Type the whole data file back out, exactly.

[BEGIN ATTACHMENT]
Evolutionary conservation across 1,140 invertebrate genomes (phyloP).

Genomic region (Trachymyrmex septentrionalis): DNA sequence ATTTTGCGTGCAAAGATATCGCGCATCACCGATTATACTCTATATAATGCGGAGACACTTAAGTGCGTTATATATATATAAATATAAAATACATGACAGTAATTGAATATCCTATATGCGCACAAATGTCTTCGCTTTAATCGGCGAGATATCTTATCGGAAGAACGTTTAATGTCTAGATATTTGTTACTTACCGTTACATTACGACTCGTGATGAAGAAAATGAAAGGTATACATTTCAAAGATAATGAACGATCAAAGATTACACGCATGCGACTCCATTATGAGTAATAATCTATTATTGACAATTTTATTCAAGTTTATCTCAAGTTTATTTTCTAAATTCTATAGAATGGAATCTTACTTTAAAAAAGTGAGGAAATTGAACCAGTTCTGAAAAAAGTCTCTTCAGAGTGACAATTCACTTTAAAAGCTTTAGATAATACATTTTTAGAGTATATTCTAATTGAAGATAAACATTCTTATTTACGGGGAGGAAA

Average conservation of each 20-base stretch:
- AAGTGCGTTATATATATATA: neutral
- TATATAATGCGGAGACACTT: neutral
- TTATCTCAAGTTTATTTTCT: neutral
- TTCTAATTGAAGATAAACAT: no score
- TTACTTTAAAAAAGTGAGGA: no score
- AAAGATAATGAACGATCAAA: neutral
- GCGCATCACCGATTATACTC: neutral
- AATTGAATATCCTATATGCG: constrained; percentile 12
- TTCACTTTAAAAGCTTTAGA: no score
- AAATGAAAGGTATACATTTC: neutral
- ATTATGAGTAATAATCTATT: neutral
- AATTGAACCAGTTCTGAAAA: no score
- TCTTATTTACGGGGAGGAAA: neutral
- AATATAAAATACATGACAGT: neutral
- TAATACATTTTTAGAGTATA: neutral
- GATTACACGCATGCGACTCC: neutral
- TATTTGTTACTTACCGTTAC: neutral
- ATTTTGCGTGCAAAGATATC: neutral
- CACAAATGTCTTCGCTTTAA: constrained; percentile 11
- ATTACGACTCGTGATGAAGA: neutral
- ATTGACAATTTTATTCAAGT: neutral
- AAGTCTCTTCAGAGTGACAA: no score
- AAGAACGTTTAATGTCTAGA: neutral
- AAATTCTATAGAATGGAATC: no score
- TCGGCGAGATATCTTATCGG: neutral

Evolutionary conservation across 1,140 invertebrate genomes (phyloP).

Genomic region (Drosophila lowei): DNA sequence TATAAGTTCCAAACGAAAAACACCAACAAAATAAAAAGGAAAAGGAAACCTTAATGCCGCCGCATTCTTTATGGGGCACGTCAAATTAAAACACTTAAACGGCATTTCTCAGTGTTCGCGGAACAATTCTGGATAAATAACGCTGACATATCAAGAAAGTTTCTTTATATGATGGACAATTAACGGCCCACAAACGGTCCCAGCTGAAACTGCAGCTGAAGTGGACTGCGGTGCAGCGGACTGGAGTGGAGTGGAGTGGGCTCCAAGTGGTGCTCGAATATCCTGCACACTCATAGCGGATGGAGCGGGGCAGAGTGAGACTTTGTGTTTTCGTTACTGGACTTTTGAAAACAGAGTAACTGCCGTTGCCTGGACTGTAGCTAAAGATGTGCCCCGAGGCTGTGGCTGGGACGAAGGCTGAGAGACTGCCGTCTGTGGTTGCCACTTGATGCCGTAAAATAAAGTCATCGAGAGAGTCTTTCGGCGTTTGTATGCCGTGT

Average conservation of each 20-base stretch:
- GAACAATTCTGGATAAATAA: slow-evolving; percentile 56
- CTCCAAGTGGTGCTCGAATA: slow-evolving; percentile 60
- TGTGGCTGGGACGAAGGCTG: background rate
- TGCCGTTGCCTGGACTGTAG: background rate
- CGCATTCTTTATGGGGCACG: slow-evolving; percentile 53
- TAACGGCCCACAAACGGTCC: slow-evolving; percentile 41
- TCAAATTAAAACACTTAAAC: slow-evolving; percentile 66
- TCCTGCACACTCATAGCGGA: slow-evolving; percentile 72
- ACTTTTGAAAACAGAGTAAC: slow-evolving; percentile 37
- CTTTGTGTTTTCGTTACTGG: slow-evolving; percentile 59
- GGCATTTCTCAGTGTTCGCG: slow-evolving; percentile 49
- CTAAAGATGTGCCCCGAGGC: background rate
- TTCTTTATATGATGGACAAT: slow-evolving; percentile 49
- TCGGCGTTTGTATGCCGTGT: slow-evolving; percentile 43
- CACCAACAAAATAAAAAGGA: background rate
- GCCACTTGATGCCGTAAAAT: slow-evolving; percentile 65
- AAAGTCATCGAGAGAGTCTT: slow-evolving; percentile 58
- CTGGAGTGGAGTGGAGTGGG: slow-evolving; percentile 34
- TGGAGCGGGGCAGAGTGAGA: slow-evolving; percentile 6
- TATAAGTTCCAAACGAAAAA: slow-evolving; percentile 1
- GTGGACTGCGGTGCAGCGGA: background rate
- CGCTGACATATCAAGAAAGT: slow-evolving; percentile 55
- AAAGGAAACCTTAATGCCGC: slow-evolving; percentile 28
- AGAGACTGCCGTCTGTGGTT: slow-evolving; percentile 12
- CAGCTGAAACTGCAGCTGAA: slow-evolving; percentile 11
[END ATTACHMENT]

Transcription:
Evolutionary conservation across 1,140 invertebrate genomes (phyloP).

Genomic region (Trachymyrmex septentrionalis): DNA sequence ATTTTGCGTGCAAAGATATCGCGCATCACCGATTATACTCTATATAATGCGGAGACACTTAAGTGCGTTATATATATATAAATATAAAATACATGACAGTAATTGAATATCCTATATGCGCACAAATGTCTTCGCTTTAATCGGCGAGATATCTTATCGGAAGAACGTTTAATGTCTAGATATTTGTTACTTACCGTTACATTACGACTCGTGATGAAGAAAATGAAAGGTATACATTTCAAAGATAATGAACGATCAAAGATTACACGCATGCGACTCCATTATGAGTAATAATCTATTATTGACAATTTTATTCAAGTTTATCTCAAGTTTATTTTCTAAATTCTATAGAATGGAATCTTACTTTAAAAAAGTGAGGAAATTGAACCAGTTCTGAAAAAAGTCTCTTCAGAGTGACAATTCACTTTAAAAGCTTTAGATAATACATTTTTAGAGTATATTCTAATTGAAGATAAACATTCTTATTTACGGGGAGGAAA

Average conservation of each 20-base stretch:
- AAGTGCGTTATATATATATA: neutral
- TATATAATGCGGAGACACTT: neutral
- TTATCTCAAGTTTATTTTCT: neutral
- TTCTAATTGAAGATAAACAT: no score
- TTACTTTAAAAAAGTGAGGA: no score
- AAAGATAATGAACGATCAAA: neutral
- GCGCATCACCGATTATACTC: neutral
- AATTGAATATCCTATATGCG: constrained; percentile 12
- TTCACTTTAAAAGCTTTAGA: no score
- AAATGAAAGGTATACATTTC: neutral
- ATTATGAGTAATAATCTATT: neutral
- AATTGAACCAGTTCTGAAAA: no score
- TCTTATTTACGGGGAGGAAA: neutral
- AATATAAAATACATGACAGT: neutral
- TAATACATTTTTAGAGTATA: neutral
- GATTACACGCATGCGACTCC: neutral
- TATTTGTTACTTACCGTTAC: neutral
- ATTTTGCGTGCAAAGATATC: neutral
- CACAAATGTCTTCGCTTTAA: constrained; percentile 11
- ATTACGACTCGTGATGAAGA: neutral
- ATTGACAATTTTATTCAAGT: neutral
- AAGTCTCTTCAGAGTGACAA: no score
- AAGAACGTTTAATGTCTAGA: neutral
- AAATTCTATAGAATGGAATC: no score
- TCGGCGAGATATCTTATCGG: neutral

Evolutionary conservation across 1,140 invertebrate genomes (phyloP).

Genomic region (Drosophila lowei): DNA sequence TATAAGTTCCAAACGAAAAACACCAACAAAATAAAAAGGAAAAGGAAACCTTAATGCCGCCGCATTCTTTATGGGGCACGTCAAATTAAAACACTTAAACGGCATTTCTCAGTGTTCGCGGAACAATTCTGGATAAATAACGCTGACATATCAAGAAAGTTTCTTTATATGATGGACAATTAACGGCCCACAAACGGTCCCAGCTGAAACTGCAGCTGAAGTGGACTGCGGTGCAGCGGACTGGAGTGGAGTGGAGTGGGCTCCAAGTGGTGCTCGAATATCCTGCACACTCATAGCGGATGGAGCGGGGCAGAGTGAGACTTTGTGTTTTCGTTACTGGACTTTTGAAAACAGAGTAACTGCCGTTGCCTGGACTGTAGCTAAAGATGTGCCCCGAGGCTGTGGCTGGGACGAAGGCTGAGAGACTGCCGTCTGTGGTTGCCACTTGATGCCGTAAAATAAAGTCATCGAGAGAGTCTTTCGGCGTTTGTATGCCGTGT

Average conservation of each 20-base stretch:
- GAACAATTCTGGATAAATAA: slow-evolving; percentile 56
- CTCCAAGTGGTGCTCGAATA: slow-evolving; percentile 60
- TGTGGCTGGGACGAAGGCTG: background rate
- TGCCGTTGCCTGGACTGTAG: background rate
- CGCATTCTTTATGGGGCACG: slow-evolving; percentile 53
- TAACGGCCCACAAACGGTCC: slow-evolving; percentile 41
- TCAAATTAAAACACTTAAAC: slow-evolving; percentile 66
- TCCTGCACACTCATAGCGGA: slow-evolving; percentile 72
- ACTTTTGAAAACAGAGTAAC: slow-evolving; percentile 37
- CTTTGTGTTTTCGTTACTGG: slow-evolving; percentile 59
- GGCATTTCTCAGTGTTCGCG: slow-evolving; percentile 49
- CTAAAGATGTGCCCCGAGGC: background rate
- TTCTTTATATGATGGACAAT: slow-evolving; percentile 49
- TCGGCGTTTGTATGCCGTGT: slow-evolving; percentile 43
- CACCAACAAAATAAAAAGGA: background rate
- GCCACTTGATGCCGTAAAAT: slow-evolving; percentile 65
- AAAGTCATCGAGAGAGTCTT: slow-evolving; percentile 58
- CTGGAGTGGAGTGGAGTGGG: slow-evolving; percentile 34
- TGGAGCGGGGCAGAGTGAGA: slow-evolving; percentile 6
- TATAAGTTCCAAACGAAAAA: slow-evolving; percentile 1
- GTGGACTGCGGTGCAGCGGA: background rate
- CGCTGACATATCAAGAAAGT: slow-evolving; percentile 55
- AAAGGAAACCTTAATGCCGC: slow-evolving; percentile 28
- AGAGACTGCCGTCTGTGGTT: slow-evolving; percentile 12
- CAGCTGAAACTGCAGCTGAA: slow-evolving; percentile 11